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Union as a converter

P: 13
Hi all, briefly I am writing a client server app that communicates over shared mem (which is all fine) but I seemed to be stumped on using a union to convert from float to another type. ultimatly what I am trying to achieve is the server writes a 32 bit float to shared memory and the client accesses this and interperets it as an array of boolean chars eg "001101011...." I have this rough code that uses a union from float to char[4] (not binary i know but a start) and when I run it the displayed string is different each time?? any ideas?

thanks in advance

Expand|Select|Wrap|Line Numbers
  1. #include <stdio.h>
  2. int main()
  3. {
  5.   union un
  6.   {
  7.     float fl;
  8.     unsigned char str4[4];
  9.   }   array1;
  11.   unsigned char temp[4];
  12.   array1.fl=1256.667;
  13.   printf("\n%f   Size:%d\n",array1.fl,sizeof(array1.fl));
  14.   printf("\n%s  Size:%d\n",array1.str4,sizeof(array1.str4));
  15. }
Feb 22 '07 #1
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6 Replies

P: 1,646
Hi. A union variable can hold only one member variable at a time so, in order to achieve your goal, you will need to declare two different variables of type un.
Feb 22 '07 #2

Expert Mod 5K+
P: 8,916
An array of characters is not a string, particularly when they contain the binary data to form a float. If you want to see the values of those characters you need to do something like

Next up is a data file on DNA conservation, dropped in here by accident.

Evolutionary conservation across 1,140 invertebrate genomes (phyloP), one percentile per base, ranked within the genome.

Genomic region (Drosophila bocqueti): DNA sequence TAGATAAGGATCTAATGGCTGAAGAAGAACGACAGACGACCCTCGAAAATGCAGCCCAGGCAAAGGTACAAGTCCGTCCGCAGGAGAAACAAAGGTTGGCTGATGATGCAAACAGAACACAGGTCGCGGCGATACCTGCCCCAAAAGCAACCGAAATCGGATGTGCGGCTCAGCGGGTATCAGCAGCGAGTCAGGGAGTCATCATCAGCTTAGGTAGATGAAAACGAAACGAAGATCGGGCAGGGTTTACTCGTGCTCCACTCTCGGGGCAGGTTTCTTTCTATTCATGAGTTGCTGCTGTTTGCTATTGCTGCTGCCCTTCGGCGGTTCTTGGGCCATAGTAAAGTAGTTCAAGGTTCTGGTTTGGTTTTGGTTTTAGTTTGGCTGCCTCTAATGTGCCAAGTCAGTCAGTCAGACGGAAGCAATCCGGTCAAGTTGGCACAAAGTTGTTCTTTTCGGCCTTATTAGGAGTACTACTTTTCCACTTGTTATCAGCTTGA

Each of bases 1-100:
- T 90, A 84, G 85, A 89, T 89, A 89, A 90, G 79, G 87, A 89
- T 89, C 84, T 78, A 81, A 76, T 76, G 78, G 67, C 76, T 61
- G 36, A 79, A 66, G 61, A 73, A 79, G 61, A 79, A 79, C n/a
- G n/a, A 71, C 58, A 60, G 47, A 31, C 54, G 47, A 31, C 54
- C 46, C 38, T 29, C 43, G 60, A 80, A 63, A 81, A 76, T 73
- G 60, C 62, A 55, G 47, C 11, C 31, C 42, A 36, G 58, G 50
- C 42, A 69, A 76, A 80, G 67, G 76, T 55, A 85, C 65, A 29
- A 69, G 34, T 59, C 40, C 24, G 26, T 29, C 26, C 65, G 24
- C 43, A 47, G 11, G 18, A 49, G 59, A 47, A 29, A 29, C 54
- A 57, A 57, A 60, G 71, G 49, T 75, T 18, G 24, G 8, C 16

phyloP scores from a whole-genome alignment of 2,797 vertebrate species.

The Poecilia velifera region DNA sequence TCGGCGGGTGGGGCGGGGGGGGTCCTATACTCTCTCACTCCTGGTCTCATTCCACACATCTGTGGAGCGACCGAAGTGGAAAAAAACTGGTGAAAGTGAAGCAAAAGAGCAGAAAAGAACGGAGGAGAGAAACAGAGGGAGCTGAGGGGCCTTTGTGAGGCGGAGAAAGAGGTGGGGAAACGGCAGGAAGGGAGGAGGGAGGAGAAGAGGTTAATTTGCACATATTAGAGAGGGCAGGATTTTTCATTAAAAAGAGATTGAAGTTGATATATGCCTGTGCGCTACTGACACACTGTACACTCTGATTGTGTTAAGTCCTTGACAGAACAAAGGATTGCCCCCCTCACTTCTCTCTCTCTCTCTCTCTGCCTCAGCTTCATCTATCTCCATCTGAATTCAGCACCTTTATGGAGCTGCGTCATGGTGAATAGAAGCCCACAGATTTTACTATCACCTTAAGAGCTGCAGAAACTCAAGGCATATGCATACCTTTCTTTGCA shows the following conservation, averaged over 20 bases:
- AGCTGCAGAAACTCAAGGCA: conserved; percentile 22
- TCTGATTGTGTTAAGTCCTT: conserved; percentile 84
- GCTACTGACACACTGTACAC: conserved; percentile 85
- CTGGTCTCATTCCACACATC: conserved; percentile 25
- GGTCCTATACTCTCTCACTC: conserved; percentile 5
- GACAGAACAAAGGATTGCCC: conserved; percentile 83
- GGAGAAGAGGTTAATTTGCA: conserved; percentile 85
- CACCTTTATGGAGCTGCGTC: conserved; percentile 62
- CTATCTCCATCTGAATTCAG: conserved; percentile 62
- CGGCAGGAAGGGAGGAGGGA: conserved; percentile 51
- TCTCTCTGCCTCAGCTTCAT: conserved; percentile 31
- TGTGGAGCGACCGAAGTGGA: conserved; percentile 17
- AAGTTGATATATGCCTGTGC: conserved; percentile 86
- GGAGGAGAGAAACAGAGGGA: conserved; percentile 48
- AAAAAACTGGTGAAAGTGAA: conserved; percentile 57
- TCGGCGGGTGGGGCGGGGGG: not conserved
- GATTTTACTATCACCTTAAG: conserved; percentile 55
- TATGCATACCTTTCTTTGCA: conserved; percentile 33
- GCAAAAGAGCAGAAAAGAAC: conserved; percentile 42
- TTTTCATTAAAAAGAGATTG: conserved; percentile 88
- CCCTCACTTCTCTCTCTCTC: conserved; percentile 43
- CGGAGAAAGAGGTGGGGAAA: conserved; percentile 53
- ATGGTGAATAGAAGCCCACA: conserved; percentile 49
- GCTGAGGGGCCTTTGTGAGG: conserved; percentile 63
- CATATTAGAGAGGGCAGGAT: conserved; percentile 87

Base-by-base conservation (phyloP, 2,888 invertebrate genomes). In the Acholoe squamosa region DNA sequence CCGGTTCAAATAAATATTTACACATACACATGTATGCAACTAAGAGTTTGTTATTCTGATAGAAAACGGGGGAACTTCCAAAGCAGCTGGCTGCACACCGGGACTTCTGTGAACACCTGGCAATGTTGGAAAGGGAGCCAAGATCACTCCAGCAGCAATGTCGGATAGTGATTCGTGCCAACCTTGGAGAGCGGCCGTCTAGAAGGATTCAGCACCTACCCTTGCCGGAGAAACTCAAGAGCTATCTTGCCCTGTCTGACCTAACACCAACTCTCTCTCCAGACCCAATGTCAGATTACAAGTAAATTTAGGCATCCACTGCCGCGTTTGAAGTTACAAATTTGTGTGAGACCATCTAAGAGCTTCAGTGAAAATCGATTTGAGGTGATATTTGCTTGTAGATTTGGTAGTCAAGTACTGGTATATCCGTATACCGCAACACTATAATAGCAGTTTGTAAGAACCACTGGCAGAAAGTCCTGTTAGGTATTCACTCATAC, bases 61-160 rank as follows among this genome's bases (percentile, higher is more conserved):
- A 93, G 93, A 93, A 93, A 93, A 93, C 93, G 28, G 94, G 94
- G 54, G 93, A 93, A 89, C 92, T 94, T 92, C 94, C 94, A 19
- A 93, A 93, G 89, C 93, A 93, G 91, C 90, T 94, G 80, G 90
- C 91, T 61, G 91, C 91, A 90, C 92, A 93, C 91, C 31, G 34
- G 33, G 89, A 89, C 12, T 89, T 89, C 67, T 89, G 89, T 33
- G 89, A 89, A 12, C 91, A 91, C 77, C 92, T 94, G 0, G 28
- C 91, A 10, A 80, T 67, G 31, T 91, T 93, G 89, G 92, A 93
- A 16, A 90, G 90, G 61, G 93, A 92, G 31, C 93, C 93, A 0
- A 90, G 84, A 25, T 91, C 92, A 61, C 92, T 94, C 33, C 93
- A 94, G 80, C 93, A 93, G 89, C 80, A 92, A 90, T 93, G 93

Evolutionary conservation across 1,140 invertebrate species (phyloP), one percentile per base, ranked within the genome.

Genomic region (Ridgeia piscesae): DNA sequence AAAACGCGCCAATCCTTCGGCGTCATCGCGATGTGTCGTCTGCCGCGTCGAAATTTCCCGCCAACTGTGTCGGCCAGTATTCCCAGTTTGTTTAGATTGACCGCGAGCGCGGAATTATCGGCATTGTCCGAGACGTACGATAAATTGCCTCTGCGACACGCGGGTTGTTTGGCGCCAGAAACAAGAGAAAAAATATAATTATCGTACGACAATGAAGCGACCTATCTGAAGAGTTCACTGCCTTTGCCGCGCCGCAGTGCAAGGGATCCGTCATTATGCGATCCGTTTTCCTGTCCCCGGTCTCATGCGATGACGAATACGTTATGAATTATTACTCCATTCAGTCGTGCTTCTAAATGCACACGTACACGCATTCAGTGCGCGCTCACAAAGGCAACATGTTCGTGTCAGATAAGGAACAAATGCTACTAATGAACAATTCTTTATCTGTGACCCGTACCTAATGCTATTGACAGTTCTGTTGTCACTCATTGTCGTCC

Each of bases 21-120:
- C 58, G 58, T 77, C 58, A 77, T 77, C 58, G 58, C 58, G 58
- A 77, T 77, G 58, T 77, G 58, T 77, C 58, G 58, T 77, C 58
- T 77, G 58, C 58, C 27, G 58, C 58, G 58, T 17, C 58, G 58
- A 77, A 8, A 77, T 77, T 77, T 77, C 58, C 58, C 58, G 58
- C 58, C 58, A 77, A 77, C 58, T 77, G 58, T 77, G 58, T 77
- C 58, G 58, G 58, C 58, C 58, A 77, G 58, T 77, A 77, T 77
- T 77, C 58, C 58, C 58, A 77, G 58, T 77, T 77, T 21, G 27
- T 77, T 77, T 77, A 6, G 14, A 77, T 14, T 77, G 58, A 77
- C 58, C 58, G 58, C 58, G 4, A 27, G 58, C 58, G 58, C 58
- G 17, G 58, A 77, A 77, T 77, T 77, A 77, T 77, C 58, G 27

Expand|Select|Wrap|Line Numbers
  1. printf("\n%d %d %d %d  Size:%d\n", 
  2.        array1.str4[0],array1.str4[1],array1.str4[2],array1.str4[3],
  3.        sizeof(array1.str4));
Feb 22 '07 #3

P: 13
Thanks Banfa, I feel soooo silly now :)

So now I can convert those numbers to their binary equivalent and fill out a
char array[32] with zero's and ones and I have a representation of the float in binary. Thanks for that but in reference to willakawill's answer am I right in saying I should not have a problem so long as my server app is writing float to memory only and the client is readonly? (its a data feed going to many clients)
Feb 22 '07 #4

Expert Mod 5K+
P: 8,916
I think what will is saying is that because a union is only allocated data for it's largest structure and all members of the union share that memory you can only use store discrete data for 1 member at a time.

This does not effect you because the whole point of putting the data in the union in the float is so you can read it out as binary.

When you are an array of 32 bytes and you are going to put 0 and 1 into it if you actually mean '0' and '1' rather than 0 and 1 in order to create a string then you need an array of 33 char so that you can put in the NULL terminator.
Feb 22 '07 #5

P: 13
Nice 1 thanks for your help guy I am back on track now :)
Feb 23 '07 #6

P: 1,646
Banfa is absolutely correct here. I did not pay full attention to the question
Feb 23 '07 #7

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